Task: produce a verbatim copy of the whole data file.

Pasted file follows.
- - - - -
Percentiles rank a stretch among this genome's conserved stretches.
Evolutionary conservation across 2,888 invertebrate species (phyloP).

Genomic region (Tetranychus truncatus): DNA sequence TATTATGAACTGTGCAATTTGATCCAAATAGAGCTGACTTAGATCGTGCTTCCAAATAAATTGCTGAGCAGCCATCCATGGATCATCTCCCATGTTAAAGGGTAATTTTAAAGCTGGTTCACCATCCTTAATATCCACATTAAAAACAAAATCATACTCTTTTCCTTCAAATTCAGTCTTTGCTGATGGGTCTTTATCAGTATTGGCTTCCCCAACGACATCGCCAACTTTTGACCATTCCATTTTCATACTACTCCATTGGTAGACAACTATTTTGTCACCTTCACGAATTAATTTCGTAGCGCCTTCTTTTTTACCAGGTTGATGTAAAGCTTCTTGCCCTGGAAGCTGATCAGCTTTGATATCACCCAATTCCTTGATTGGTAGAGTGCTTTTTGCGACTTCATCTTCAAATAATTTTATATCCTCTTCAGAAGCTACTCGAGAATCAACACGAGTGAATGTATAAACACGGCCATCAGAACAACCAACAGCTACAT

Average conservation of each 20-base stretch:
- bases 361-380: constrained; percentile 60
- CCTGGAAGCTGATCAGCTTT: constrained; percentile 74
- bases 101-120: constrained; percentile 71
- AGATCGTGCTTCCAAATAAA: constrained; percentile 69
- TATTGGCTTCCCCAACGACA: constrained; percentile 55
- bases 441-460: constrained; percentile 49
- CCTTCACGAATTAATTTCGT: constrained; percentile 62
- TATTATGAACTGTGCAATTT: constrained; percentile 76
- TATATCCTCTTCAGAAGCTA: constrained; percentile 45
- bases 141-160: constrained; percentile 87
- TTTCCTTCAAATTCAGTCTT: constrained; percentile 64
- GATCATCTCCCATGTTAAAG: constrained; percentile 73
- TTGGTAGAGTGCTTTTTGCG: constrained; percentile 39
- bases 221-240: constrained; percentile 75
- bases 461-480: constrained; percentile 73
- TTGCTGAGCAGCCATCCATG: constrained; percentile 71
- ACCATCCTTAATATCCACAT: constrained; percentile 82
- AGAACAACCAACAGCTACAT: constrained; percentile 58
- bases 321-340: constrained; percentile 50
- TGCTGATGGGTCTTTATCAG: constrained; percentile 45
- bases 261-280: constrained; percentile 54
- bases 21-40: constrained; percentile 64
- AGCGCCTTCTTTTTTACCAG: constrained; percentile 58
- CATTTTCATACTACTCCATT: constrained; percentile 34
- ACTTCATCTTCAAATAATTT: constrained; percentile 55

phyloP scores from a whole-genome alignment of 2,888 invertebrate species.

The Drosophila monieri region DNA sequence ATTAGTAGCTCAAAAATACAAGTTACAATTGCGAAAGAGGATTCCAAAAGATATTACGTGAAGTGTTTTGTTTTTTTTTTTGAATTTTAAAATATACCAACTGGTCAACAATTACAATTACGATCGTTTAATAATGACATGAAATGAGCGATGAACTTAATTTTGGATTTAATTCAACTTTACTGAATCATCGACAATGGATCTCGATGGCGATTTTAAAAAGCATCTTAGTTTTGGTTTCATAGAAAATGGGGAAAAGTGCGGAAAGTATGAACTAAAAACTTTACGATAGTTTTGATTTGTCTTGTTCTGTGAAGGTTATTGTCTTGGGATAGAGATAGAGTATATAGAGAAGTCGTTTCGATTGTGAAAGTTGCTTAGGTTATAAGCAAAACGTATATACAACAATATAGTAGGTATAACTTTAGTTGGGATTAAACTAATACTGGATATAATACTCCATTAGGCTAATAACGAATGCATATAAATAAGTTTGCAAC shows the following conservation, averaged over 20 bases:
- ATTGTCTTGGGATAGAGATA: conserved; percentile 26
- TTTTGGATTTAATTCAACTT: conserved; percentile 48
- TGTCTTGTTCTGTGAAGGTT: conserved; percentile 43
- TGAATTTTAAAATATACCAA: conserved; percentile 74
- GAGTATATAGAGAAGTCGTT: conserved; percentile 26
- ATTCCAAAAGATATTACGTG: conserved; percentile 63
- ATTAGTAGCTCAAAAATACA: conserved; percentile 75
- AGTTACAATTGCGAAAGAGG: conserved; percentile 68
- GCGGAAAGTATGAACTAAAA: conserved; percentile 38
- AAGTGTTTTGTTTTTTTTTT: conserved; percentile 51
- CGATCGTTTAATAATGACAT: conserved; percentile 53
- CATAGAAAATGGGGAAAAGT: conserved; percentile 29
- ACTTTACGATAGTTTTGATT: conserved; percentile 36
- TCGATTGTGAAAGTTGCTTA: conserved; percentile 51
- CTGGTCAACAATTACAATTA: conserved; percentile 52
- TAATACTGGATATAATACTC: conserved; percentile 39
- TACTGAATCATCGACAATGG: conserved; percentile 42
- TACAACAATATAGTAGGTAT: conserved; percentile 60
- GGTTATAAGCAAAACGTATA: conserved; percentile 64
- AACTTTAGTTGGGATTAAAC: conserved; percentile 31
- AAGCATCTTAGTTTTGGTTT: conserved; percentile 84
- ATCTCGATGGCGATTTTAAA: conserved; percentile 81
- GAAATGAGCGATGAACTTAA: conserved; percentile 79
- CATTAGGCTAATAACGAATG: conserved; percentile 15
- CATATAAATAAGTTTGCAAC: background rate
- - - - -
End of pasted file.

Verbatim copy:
Percentiles rank a stretch among this genome's conserved stretches.
Evolutionary conservation across 2,888 invertebrate species (phyloP).

Genomic region (Tetranychus truncatus): DNA sequence TATTATGAACTGTGCAATTTGATCCAAATAGAGCTGACTTAGATCGTGCTTCCAAATAAATTGCTGAGCAGCCATCCATGGATCATCTCCCATGTTAAAGGGTAATTTTAAAGCTGGTTCACCATCCTTAATATCCACATTAAAAACAAAATCATACTCTTTTCCTTCAAATTCAGTCTTTGCTGATGGGTCTTTATCAGTATTGGCTTCCCCAACGACATCGCCAACTTTTGACCATTCCATTTTCATACTACTCCATTGGTAGACAACTATTTTGTCACCTTCACGAATTAATTTCGTAGCGCCTTCTTTTTTACCAGGTTGATGTAAAGCTTCTTGCCCTGGAAGCTGATCAGCTTTGATATCACCCAATTCCTTGATTGGTAGAGTGCTTTTTGCGACTTCATCTTCAAATAATTTTATATCCTCTTCAGAAGCTACTCGAGAATCAACACGAGTGAATGTATAAACACGGCCATCAGAACAACCAACAGCTACAT

Average conservation of each 20-base stretch:
- bases 361-380: constrained; percentile 60
- CCTGGAAGCTGATCAGCTTT: constrained; percentile 74
- bases 101-120: constrained; percentile 71
- AGATCGTGCTTCCAAATAAA: constrained; percentile 69
- TATTGGCTTCCCCAACGACA: constrained; percentile 55
- bases 441-460: constrained; percentile 49
- CCTTCACGAATTAATTTCGT: constrained; percentile 62
- TATTATGAACTGTGCAATTT: constrained; percentile 76
- TATATCCTCTTCAGAAGCTA: constrained; percentile 45
- bases 141-160: constrained; percentile 87
- TTTCCTTCAAATTCAGTCTT: constrained; percentile 64
- GATCATCTCCCATGTTAAAG: constrained; percentile 73
- TTGGTAGAGTGCTTTTTGCG: constrained; percentile 39
- bases 221-240: constrained; percentile 75
- bases 461-480: constrained; percentile 73
- TTGCTGAGCAGCCATCCATG: constrained; percentile 71
- ACCATCCTTAATATCCACAT: constrained; percentile 82
- AGAACAACCAACAGCTACAT: constrained; percentile 58
- bases 321-340: constrained; percentile 50
- TGCTGATGGGTCTTTATCAG: constrained; percentile 45
- bases 261-280: constrained; percentile 54
- bases 21-40: constrained; percentile 64
- AGCGCCTTCTTTTTTACCAG: constrained; percentile 58
- CATTTTCATACTACTCCATT: constrained; percentile 34
- ACTTCATCTTCAAATAATTT: constrained; percentile 55

phyloP scores from a whole-genome alignment of 2,888 invertebrate species.

The Drosophila monieri region DNA sequence ATTAGTAGCTCAAAAATACAAGTTACAATTGCGAAAGAGGATTCCAAAAGATATTACGTGAAGTGTTTTGTTTTTTTTTTTGAATTTTAAAATATACCAACTGGTCAACAATTACAATTACGATCGTTTAATAATGACATGAAATGAGCGATGAACTTAATTTTGGATTTAATTCAACTTTACTGAATCATCGACAATGGATCTCGATGGCGATTTTAAAAAGCATCTTAGTTTTGGTTTCATAGAAAATGGGGAAAAGTGCGGAAAGTATGAACTAAAAACTTTACGATAGTTTTGATTTGTCTTGTTCTGTGAAGGTTATTGTCTTGGGATAGAGATAGAGTATATAGAGAAGTCGTTTCGATTGTGAAAGTTGCTTAGGTTATAAGCAAAACGTATATACAACAATATAGTAGGTATAACTTTAGTTGGGATTAAACTAATACTGGATATAATACTCCATTAGGCTAATAACGAATGCATATAAATAAGTTTGCAAC shows the following conservation, averaged over 20 bases:
- ATTGTCTTGGGATAGAGATA: conserved; percentile 26
- TTTTGGATTTAATTCAACTT: conserved; percentile 48
- TGTCTTGTTCTGTGAAGGTT: conserved; percentile 43
- TGAATTTTAAAATATACCAA: conserved; percentile 74
- GAGTATATAGAGAAGTCGTT: conserved; percentile 26
- ATTCCAAAAGATATTACGTG: conserved; percentile 63
- ATTAGTAGCTCAAAAATACA: conserved; percentile 75
- AGTTACAATTGCGAAAGAGG: conserved; percentile 68
- GCGGAAAGTATGAACTAAAA: conserved; percentile 38
- AAGTGTTTTGTTTTTTTTTT: conserved; percentile 51
- CGATCGTTTAATAATGACAT: conserved; percentile 53
- CATAGAAAATGGGGAAAAGT: conserved; percentile 29
- ACTTTACGATAGTTTTGATT: conserved; percentile 36
- TCGATTGTGAAAGTTGCTTA: conserved; percentile 51
- CTGGTCAACAATTACAATTA: conserved; percentile 52
- TAATACTGGATATAATACTC: conserved; percentile 39
- TACTGAATCATCGACAATGG: conserved; percentile 42
- TACAACAATATAGTAGGTAT: conserved; percentile 60
- GGTTATAAGCAAAACGTATA: conserved; percentile 64
- AACTTTAGTTGGGATTAAAC: conserved; percentile 31
- AAGCATCTTAGTTTTGGTTT: conserved; percentile 84
- ATCTCGATGGCGATTTTAAA: conserved; percentile 81
- GAAATGAGCGATGAACTTAA: conserved; percentile 79
- CATTAGGCTAATAACGAATG: conserved; percentile 15
- CATATAAATAAGTTTGCAAC: background rate